One of the spiritual needs that people have is the desire for moral guidance. Organized religions have been the source of such guidance for centuries. Today, a question is, can modern science provide it also?
The debate is in full swing. Author and neuroscientist Sam Harris argues in this TED talk that through science, we have factual knowledge about the wellbeing of conscious creatures, and those facts are the basis for moral values. We can reach valid generalizations about such moral values, while acknowledging that exceptions will exist. We know, for example, that most people do not thrive under certain conditions, such as living under the Taliban. We can conclude on the basis of factual information that the Taliban’s dictates are morally wrong. Unfortunately, Harris argues, we are reluctant to make such judgments of another culture. Cultural relativism rears its head: “The Taliban have their own ways of seeing and doing things, we can’t impose our beliefs on them.” For Harris, such restraint is misguided; “cultures can care about the wrong things,” he says.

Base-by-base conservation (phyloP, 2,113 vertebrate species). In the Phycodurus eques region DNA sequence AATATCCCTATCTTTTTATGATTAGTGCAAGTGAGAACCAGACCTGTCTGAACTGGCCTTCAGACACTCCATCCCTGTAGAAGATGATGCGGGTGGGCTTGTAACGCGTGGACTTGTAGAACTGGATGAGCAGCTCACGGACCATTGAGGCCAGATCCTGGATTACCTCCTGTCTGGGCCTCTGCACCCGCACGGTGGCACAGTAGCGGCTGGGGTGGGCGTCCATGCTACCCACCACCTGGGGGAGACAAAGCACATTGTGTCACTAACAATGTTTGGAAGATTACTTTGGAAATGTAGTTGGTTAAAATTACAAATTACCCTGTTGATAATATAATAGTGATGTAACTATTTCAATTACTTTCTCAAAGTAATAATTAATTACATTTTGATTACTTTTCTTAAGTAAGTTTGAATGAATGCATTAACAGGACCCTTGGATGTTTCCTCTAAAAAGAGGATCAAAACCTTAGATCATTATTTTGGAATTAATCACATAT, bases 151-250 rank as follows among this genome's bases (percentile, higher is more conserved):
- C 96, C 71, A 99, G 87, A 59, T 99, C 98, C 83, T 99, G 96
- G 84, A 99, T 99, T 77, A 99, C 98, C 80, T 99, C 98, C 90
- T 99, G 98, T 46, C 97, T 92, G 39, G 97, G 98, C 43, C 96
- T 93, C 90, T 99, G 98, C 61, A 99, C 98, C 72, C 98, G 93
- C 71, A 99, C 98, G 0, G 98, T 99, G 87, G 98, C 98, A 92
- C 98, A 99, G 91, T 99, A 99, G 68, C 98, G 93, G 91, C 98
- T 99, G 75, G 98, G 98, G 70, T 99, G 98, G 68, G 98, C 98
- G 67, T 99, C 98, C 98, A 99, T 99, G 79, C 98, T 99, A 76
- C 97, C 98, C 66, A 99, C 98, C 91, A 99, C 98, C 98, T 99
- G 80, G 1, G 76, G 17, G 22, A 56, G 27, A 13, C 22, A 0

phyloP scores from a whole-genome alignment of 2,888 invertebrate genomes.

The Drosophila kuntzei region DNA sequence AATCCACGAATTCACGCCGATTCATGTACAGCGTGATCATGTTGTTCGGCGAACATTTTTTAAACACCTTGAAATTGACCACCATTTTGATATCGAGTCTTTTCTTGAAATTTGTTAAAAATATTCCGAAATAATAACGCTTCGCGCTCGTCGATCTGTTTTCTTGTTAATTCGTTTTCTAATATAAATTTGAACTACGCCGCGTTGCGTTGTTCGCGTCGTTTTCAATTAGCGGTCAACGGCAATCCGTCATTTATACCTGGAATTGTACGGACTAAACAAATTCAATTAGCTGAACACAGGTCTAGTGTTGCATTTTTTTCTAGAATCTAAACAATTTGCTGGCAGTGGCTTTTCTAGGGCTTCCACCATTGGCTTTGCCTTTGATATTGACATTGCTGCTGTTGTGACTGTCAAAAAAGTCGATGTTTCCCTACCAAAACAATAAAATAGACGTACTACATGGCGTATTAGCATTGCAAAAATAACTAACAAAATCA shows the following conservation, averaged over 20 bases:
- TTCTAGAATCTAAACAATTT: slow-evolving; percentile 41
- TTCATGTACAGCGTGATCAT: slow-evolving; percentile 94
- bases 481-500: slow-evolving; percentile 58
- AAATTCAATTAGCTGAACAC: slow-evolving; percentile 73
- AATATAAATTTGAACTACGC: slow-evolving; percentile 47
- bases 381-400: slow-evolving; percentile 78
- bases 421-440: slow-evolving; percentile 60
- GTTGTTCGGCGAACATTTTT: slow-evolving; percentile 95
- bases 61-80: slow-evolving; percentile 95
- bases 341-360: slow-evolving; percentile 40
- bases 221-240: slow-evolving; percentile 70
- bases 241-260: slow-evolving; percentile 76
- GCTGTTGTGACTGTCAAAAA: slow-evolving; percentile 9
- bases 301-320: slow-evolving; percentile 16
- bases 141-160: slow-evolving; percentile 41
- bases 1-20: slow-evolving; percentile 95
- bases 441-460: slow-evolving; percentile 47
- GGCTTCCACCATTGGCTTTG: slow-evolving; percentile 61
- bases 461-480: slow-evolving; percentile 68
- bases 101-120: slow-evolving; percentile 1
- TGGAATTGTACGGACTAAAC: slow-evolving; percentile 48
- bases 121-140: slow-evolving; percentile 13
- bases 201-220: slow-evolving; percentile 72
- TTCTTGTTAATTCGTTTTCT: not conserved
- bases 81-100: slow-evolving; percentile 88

Cosmologist Sean Carroll argues that the exact nature of morality as well as how to maximize the wellbeing that people derive from it are not within the realm of empirical study. People simply have different views of what constitutes wellbeing; a libertarian might want to increase wellbeing by increasing personal freedom, a utilitarian might prefer an increase in some other measure of happiness. We can’t set up experiments to settle such issues. And if we can’t settle an issue with experiments, says Carroll, the issue is not within the realm of science. We can use science, especially neuroscience, to help refine our moral judgments, but we cannot found morality on science.
I prefer Harris’s position over Carroll’s not because I think the issue has been settled but largely out of optimism that the description of the world that science provides can have a positive moral influence despite plenty of questions. For me the key issue, though, is a little broader and more tentative than the topic that Harris and Carroll are debating. Harris’s talk is titled: Science can answer moral questions. I would frame the issue this way: in what ways can the scientific description of the world provide moral guidance?
The best way I can explain that question, I find, is to imagine a dialogue between Science and an educated non-theist. So here goes:
Science will try to respond in my next post.